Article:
Following growing opposition from Capitol Hill and the U.S. Department of Justice’s Antitrust Division, Canadian Pacific Railway (CP) announced today that they are ceasing efforts to merge with Norfolk Southern (NS), citing “no clear path to a friendly merger at this time.”
This is a major win for workers on both carriers, as well as the rail industry overall, all of whom would have suffered greatly from a merger.
As mentioned in previous posts, the consolidation of the two railroads would most likely trigger downstream mergers amongst other carriers. With competition already severely limited at only seven Class 1 carriers, any further consolidation would not legitimately increase value for consumers as the increased power of a fewer players begin to dictate the market.
Furthermore, the negative impact on jobs throughout the country would be devastating. Some experts estimated that the CP-NS merger could have cost up to a third of the entire NS workforce as “synergies” are made. But, again, the job cuts would most likely not have stopped there.
Railway Age Editor-in-Chief William Vantuano described in December: “Assuming the merger goes through, the remaining Class 1’s will have little choice but to combine…Union Pacific will join with CSX, and CN will merge with BNSF…” [He later suggests Kansas City Southern being acquired by CN as well].
These mergers would undoubtably include major job cuts across the industry. With the jobs and lives of members in mind, TCU moved quickly to oppose the merger shortly after plans were announced.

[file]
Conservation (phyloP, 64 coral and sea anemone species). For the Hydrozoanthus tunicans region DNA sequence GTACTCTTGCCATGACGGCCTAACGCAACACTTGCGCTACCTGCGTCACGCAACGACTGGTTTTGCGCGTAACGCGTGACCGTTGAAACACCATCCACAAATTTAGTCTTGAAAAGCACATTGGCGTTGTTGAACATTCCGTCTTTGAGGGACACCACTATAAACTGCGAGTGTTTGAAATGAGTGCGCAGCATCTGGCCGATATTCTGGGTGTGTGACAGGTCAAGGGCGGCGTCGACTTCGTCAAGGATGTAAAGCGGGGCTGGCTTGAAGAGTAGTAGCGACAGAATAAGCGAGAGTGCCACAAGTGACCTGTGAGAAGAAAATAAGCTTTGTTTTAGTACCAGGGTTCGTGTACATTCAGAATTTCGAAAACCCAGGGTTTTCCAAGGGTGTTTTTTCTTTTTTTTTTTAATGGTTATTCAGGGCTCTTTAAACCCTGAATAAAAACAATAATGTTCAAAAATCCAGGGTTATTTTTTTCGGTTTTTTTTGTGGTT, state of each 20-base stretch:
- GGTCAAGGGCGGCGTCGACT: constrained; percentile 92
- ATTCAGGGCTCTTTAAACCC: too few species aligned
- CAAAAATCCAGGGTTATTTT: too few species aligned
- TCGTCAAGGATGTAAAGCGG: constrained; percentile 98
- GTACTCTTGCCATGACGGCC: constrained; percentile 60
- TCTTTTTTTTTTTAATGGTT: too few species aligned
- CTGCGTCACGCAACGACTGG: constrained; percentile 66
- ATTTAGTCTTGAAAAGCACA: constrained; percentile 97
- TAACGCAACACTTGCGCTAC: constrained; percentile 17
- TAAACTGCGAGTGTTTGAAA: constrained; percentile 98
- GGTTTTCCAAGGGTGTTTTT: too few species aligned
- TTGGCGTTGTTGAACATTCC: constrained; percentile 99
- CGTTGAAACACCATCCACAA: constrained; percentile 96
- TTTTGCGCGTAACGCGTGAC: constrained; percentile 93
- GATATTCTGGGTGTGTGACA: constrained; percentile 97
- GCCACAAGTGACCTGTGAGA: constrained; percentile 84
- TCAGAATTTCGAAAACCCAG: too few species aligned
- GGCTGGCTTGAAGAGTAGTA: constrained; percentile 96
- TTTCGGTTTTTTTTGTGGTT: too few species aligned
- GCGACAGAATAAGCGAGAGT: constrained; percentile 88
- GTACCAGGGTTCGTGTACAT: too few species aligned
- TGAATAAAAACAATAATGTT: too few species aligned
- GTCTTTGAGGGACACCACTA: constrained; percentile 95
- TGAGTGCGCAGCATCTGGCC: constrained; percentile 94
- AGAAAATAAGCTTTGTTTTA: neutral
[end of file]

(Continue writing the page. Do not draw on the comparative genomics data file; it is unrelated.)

TCU National President Bob Scardelletti joined and directed efforts to oppose the deal, working with partners in rail labor to push both Members of Congress and the Surface Transportation Board (STB) to reject the merger. “Today is a good day for railroad workers, shippers, freight carriers, and the general public,” said Scardelletti. “In fact, the only people this is bad for are CP’s leadership and their Wall Street investors trying to profit on decreased competition and a labor-gutting business model.”
House T&I Chairman Bill Shuster (R-PA) issued a statement regarding CP’s cancelled plan to merge with NS:
“I believe this proposal was bad for America, and our Nation’s military also raised concerns about the negative implications it could have for national defense. This merger was not in the best interests of the country, the U.S. freight transportation system, railroad employees, rail shippers, and short line railroads, and I am glad that Canadian Pacific heard that message and decided to move on. The railroads should now focus on improving the movement of goods to continue our economic growth.”